• Update: Speaking of anchored babies, "makeshift armored bulldozer" is no slouch of a phrase either.

    Update II: Damn if LGF didn't post on the Colorado slavery case tonight (after I did, of course).

    Scientist proves 9/11 was inside job

    Wait, did I say "scientist?" I meant "crazy person." If it had appeared anywhere but Democratic Underground I'd have been sure this was a joke, but it didn't, so I'm almost sure it isn't. Serious or not, this post is the funniest thing I've seen in a hell of a long time.

    (via LGF, which renders my post utterly superfluous, but I am compelled to recognize genius)

    Thursday, July 06, 2006

    Churchill appeals firing "suggestion"

    Ward Churchill has appealed interim CU chancellor Phil DiStefano's recommendation that he be fired.

    In the response, according to the Denver Post, Churchill's attorney David Lane said,
    "Professor Churchill's grounds for this appeal include the fact that the committee's report and the recommendation of the interim chancellor were against the weight of the credible evidence presented and was in retaliation for his First Amendment protected free speech."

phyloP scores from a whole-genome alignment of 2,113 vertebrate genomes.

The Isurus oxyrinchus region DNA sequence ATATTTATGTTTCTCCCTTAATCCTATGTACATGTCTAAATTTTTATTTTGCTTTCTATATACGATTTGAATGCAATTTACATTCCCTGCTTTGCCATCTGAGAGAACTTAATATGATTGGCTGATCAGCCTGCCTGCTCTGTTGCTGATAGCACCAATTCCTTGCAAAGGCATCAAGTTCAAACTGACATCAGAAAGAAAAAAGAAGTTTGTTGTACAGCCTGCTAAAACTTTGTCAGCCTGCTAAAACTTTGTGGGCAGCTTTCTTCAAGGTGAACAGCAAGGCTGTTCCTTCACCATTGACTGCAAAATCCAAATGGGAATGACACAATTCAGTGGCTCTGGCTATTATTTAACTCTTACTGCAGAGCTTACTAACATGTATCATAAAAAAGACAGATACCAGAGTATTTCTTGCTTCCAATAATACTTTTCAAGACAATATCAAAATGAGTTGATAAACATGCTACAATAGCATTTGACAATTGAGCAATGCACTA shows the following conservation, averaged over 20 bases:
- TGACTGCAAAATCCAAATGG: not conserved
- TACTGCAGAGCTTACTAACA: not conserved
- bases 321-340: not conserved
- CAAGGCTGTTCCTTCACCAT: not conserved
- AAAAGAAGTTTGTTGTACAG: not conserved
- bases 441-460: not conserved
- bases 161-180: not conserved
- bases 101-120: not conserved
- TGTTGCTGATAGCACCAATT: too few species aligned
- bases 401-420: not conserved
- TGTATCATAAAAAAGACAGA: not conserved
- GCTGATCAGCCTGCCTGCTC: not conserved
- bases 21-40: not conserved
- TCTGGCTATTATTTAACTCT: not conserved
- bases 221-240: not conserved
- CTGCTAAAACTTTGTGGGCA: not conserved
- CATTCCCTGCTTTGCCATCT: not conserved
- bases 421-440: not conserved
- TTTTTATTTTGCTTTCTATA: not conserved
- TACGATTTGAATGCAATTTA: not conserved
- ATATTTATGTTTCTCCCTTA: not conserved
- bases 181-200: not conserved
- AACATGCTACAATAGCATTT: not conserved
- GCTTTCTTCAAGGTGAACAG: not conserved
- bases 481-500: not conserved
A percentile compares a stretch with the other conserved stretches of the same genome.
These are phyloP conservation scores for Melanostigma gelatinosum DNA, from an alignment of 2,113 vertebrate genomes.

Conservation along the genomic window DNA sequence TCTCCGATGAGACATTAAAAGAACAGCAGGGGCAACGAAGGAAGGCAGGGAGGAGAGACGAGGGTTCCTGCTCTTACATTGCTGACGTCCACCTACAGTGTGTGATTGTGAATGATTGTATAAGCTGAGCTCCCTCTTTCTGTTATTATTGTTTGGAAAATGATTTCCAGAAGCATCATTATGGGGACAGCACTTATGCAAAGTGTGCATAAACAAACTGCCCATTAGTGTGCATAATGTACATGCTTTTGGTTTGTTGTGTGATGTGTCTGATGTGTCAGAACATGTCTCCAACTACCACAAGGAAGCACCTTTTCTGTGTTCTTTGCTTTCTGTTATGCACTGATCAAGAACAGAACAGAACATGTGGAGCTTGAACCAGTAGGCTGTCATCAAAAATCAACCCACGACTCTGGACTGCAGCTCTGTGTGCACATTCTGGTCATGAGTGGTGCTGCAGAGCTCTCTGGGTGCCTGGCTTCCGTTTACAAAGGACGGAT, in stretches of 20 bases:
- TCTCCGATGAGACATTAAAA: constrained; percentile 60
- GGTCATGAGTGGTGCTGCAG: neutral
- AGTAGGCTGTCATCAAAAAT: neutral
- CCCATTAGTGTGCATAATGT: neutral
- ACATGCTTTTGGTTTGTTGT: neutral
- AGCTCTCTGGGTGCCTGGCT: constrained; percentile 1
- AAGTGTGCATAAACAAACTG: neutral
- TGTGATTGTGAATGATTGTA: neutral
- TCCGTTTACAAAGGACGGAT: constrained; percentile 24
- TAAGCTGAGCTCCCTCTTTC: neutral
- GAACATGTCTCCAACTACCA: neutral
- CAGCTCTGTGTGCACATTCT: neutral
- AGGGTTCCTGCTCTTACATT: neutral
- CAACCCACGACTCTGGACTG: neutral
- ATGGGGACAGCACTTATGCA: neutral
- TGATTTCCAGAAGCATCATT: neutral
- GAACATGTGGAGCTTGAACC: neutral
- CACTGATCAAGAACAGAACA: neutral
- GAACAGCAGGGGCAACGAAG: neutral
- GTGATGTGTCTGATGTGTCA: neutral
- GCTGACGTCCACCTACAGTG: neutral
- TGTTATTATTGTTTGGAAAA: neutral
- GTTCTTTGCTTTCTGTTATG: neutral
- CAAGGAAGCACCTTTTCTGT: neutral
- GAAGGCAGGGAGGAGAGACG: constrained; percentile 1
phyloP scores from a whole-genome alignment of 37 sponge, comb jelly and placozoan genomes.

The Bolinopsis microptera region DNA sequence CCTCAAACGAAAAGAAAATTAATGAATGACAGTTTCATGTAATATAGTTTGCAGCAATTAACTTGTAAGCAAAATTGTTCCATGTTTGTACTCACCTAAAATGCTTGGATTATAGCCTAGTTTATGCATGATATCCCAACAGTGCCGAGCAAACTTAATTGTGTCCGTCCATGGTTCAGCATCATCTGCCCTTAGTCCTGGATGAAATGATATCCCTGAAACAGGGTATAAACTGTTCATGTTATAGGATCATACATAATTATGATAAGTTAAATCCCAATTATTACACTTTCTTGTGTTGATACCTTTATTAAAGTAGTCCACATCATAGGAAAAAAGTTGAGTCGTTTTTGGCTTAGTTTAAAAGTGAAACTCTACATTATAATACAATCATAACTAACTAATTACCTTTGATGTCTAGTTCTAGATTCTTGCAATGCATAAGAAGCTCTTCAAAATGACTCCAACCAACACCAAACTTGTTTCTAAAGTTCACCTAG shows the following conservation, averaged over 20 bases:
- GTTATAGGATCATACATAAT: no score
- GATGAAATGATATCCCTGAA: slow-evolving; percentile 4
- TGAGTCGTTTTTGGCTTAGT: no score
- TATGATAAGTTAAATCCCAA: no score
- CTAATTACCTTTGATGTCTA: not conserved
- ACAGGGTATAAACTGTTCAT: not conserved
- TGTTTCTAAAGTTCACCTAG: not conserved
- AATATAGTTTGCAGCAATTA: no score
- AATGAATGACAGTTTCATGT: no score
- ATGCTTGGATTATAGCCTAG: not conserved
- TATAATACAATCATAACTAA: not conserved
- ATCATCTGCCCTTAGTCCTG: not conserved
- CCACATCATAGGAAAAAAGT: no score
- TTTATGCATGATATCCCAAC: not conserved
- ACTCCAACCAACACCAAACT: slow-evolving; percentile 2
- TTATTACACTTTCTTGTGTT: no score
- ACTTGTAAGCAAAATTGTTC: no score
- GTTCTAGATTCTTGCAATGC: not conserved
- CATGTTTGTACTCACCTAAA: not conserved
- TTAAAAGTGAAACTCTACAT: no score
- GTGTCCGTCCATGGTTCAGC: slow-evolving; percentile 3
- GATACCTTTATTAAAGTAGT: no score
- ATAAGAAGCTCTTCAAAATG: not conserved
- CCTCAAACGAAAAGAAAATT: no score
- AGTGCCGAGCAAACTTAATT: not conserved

A spokesperson for CU President Hank Brown told the Post that Churchill's appeal is "just a procedural aspect at this point since the report from privilege and tenure committee will be coming back to (Brown) for a decision . . . . It's not prudent to issue a comment at this point except to say that the process is in motion."

    Neither the Post nor the News provided the full text of the appeal (the News' piece). No mention either of Churchill's (alleged) response last month in which he accused the committee assigned to investigate his scholarship of some of the same offenses he was found to have committed.

    That "suggestion" in the title is the word the Post uses in its headline, by the way. Strong.

    (h/t: Snapple)

    Tuesday, July 04, 2006

    First Annual Memorial Fourth of July Ignoration

    We "camped" this weekend in the "wilds" of Dillon "Reservoir" (oops, one too many scare quotes there), which is considerably more refined and prosperous than our own neighborhood:

    Oh, we have a boat, do we? Well, bully for us. (The D-blogs, needless to say, do not have a boat. Leaky canoe, yes; boat, no.)

    The Hegemonator: The D-blog's father-in-law Wendell--Army Air, career Air Force, dedicated minion of the military-industrial-recreational-vehicle complex. Wendell has a cat named Chipper whom every evening he hand-feeds shrimp while he himself enjoys a single (eight-ounce) martini. The complacent fascist (Wendell, not Chipper) calls this "happy hour."

    Dillon Reservoir "not natural"